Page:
What about cough suppressants like codeine and dextromethorphan (the “DM” in Robitussin-DM and other medicines)? Again, there are only a few trials. Codeine was no better than a placebo in the 2 trials in which it was studied. Dextromethorphan faired little better. In 3 adult trials there was a trend toward symptom reduction over placebo, but none in 4 pediatric studies. In 2007, an FDA advisory committee recommended against the use of cough and cold medicines in all children under the age of 6 due to a lack of efficacy and the risk of side effects. Advisory alert: If they aren’t good for your kids then they probably aren’t good for you, either.
How about antihistamines and decongestants? They have plenty of side effects and don’t work for cough. Scratch them off your list. Maybe Tessalon (benzonatate) helps? This is a chemical anesthetic similar to procaine that theoretically works by inhibiting airway stretch receptors. The efficacy data is decades old, but the drug is cheap and probably works better than a placebo. Unfortunately, it’s only available by prescription, and the benefit almost certainly doesn’t justify the cost of a doctor visit. So, maybe not.
Should you try cough drops or chest rubs? There is weak data supporting the use of mentholated cough drops. The data is stronger for vapor rubs containing menthol, camphor, and eucalyptus oil (Vicks VapoRub contains all 3). The camphor component, however, is extremely toxic if ingested and these products are not to be placed under the nose or used at all in kids under the age of 2.
So, does that mean you shouldn’t take anything for cough because the medicines barely work better than a placebo? No! because placeboes work extremely well for cough when compared to no treatment at all. In an elegant paper published in 2010, the author explains why up to 85% of a cough medicine’s efficacy is due to placebo effect.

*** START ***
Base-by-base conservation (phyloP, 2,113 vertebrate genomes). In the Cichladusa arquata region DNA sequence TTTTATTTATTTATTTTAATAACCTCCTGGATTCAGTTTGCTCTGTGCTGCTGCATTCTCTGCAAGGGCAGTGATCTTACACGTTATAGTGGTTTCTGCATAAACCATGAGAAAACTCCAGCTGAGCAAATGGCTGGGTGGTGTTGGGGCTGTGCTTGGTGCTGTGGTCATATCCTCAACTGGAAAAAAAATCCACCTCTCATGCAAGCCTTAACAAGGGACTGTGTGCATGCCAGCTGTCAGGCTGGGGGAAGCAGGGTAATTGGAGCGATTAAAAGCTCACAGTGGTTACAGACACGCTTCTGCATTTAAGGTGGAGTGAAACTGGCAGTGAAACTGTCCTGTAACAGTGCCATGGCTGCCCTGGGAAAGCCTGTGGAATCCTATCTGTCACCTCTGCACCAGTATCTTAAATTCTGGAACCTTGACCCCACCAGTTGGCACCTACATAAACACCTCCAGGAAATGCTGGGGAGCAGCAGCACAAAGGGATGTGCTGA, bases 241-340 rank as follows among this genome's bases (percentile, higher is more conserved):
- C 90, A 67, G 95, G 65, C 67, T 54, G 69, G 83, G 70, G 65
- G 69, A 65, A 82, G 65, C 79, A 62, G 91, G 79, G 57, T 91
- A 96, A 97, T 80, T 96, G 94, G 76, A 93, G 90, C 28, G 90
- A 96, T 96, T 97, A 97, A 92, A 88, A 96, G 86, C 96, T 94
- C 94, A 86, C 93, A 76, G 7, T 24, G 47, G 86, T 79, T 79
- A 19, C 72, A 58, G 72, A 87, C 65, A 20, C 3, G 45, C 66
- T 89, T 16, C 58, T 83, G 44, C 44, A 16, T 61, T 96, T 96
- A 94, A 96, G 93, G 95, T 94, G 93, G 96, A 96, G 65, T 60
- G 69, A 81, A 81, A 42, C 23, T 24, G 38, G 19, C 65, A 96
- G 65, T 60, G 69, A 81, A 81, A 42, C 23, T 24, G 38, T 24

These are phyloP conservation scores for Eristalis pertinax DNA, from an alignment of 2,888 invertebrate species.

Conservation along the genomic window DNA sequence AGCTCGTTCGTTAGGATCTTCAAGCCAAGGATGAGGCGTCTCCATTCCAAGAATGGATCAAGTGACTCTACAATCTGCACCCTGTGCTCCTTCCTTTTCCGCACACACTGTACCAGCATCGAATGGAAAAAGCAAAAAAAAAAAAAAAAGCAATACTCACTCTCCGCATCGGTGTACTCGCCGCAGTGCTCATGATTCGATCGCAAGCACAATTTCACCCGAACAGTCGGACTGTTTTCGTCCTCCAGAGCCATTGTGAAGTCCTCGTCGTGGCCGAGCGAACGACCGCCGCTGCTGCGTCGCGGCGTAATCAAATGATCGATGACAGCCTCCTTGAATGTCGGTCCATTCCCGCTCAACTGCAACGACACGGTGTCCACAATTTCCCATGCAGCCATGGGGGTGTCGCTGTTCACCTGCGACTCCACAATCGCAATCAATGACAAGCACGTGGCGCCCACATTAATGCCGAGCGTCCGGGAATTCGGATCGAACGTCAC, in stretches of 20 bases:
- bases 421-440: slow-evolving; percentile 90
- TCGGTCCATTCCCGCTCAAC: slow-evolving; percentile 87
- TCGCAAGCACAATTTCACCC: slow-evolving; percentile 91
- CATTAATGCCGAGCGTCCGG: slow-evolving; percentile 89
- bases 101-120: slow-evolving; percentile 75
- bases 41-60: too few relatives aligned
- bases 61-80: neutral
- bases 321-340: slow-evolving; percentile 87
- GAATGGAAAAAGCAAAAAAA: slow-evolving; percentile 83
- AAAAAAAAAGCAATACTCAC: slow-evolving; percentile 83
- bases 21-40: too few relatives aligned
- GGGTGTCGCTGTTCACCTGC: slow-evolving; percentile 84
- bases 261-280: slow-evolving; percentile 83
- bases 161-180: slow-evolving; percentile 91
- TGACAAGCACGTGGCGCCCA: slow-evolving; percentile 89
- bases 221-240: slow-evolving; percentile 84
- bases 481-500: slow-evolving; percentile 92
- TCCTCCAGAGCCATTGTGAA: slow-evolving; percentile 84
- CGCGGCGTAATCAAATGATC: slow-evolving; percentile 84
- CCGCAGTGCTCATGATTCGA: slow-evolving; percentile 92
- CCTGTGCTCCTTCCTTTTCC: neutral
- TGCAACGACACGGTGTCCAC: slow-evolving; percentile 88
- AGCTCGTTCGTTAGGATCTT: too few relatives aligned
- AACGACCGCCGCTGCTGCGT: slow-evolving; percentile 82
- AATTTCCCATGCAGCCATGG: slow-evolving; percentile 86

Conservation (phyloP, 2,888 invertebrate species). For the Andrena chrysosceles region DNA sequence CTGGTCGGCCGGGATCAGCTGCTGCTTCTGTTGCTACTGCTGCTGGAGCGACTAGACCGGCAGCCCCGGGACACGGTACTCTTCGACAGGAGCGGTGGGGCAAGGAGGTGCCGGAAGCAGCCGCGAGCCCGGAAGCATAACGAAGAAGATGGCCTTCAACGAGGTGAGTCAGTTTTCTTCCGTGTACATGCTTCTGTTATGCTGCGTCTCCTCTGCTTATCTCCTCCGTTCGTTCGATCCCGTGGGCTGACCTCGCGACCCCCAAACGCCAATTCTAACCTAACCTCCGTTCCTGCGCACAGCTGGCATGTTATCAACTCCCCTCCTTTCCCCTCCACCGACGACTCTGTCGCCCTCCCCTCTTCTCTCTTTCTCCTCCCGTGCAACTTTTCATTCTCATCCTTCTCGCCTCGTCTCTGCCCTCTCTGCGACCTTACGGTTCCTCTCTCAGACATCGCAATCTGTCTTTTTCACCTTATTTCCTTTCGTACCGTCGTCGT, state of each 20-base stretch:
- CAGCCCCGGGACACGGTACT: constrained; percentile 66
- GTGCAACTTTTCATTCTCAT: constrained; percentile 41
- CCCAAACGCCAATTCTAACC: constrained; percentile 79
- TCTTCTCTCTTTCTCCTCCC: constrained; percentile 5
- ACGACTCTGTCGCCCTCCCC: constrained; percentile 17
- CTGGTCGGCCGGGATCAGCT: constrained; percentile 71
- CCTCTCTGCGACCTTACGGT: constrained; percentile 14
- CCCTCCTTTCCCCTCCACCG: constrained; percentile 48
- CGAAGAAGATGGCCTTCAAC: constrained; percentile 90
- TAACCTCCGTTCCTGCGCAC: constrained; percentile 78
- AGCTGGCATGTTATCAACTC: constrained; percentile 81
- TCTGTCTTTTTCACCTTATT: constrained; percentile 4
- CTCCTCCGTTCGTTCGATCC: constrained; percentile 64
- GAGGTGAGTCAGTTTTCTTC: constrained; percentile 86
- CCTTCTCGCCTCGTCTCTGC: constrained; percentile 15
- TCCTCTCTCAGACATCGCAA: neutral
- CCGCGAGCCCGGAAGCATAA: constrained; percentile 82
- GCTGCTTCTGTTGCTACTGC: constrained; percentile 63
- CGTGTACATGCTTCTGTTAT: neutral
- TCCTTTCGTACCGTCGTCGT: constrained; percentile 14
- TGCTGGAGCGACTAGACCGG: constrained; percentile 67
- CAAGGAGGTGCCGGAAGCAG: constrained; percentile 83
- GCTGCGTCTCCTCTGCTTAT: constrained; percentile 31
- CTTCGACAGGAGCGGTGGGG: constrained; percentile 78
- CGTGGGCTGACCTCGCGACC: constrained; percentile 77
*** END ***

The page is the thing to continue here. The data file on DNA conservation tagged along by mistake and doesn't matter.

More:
So what do I do when I get a cough? First of all, I don’t take antibiotics or cough medicines. If I have a fever, I treat it with ibuprofen or acetaminophen. I drink lots of water (there’s no advantage to vitamin C products for cough), use a vaporizer in my bedroom at night, and take a teaspoon of honey 2 or 3 times a day. That’s right, honey! It’s cheap, natural, and in trials has outperformed both placebo and dextromethorphan. Maybe even try it in a “hot toddy.” Turns out your grandmother was right; all you need for the vast majority of coughs is rest, fluids, vapor rub, and a little bit of honey. To prevent transmission to others, wash your hands frequently and cover your mouth with the crook of your elbow when coughing. That’s it.
Finally, I would be remiss if I didn’t note that not all coughs are benign. You should see a doctor if your cough is productive of bloody or rusty-colored sputum, associated with persistent high fever, or shortness of breath at rest. Naturally, if you have heart or lung disease your threshold for seeing your physician should be lower.
For the rest of you, here’s a delicious hot toddy recipe from the All Recipes website (http://allrecipes.com/recipe/hot-toddy/):
Mix: 1-teaspoon honey
2-fluid ounces boiling water
1 ½-ounces whiskey
1-pinch of ground nutmeg
1. CDC, “Adult Appropriate Antibiotic Use Summary,” Centers for Disease Control and Prevention, www.cd.gov/getsmart/campaign-materials/treatment-guidelines.html.
2. M. H. Ebell et al., “How Long Does A Cough Last? Comparing Patients’ Expectations With Data From A Systemic Review Of The Literature,” Ann. of Fam. Med., 2013; 11, no. 1: 5-13.
3. S.M. Smith et al., “Over-the-Counter (OTC) Medications For Acute Cough In Children And Adults In Community Settings (Review),” The Cochrane Collaboration, The Cochrane Library, 2014, Issue 11, John Wiley & Sons, Ltd.
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6. H. Albrecht et al., “Patient-Reported Outcomes To Assess The Efficacy Of Extended-Release Guaifenesin For The Treatment Of Acute Respiratory Tract Infection Symptoms,” Respiratory Research, 2012; 13: 118.
7. R. Eccles, “Importance Of Placebo Effect In Cough Clinical Trials,” Lung, 2010; 188 (suppl.): s53-s61.
8. M. N. Shadkam et al., “A Comparison Of The Effect Of Honey, Dextromethorphan, And Diphenhydramine On Nightly Cough And Sleep Quality In Children And Their Parents,” J. of Alt. and Compl. Med., 2010; 16, no. 7: 787-93.
9. O. Oduwole et al., “Honey For Acute Cough In Children,” The Cochrane Collaborative, The Cochrane Library, 2014, Issue 12, John Wiley & Sons, Ltd.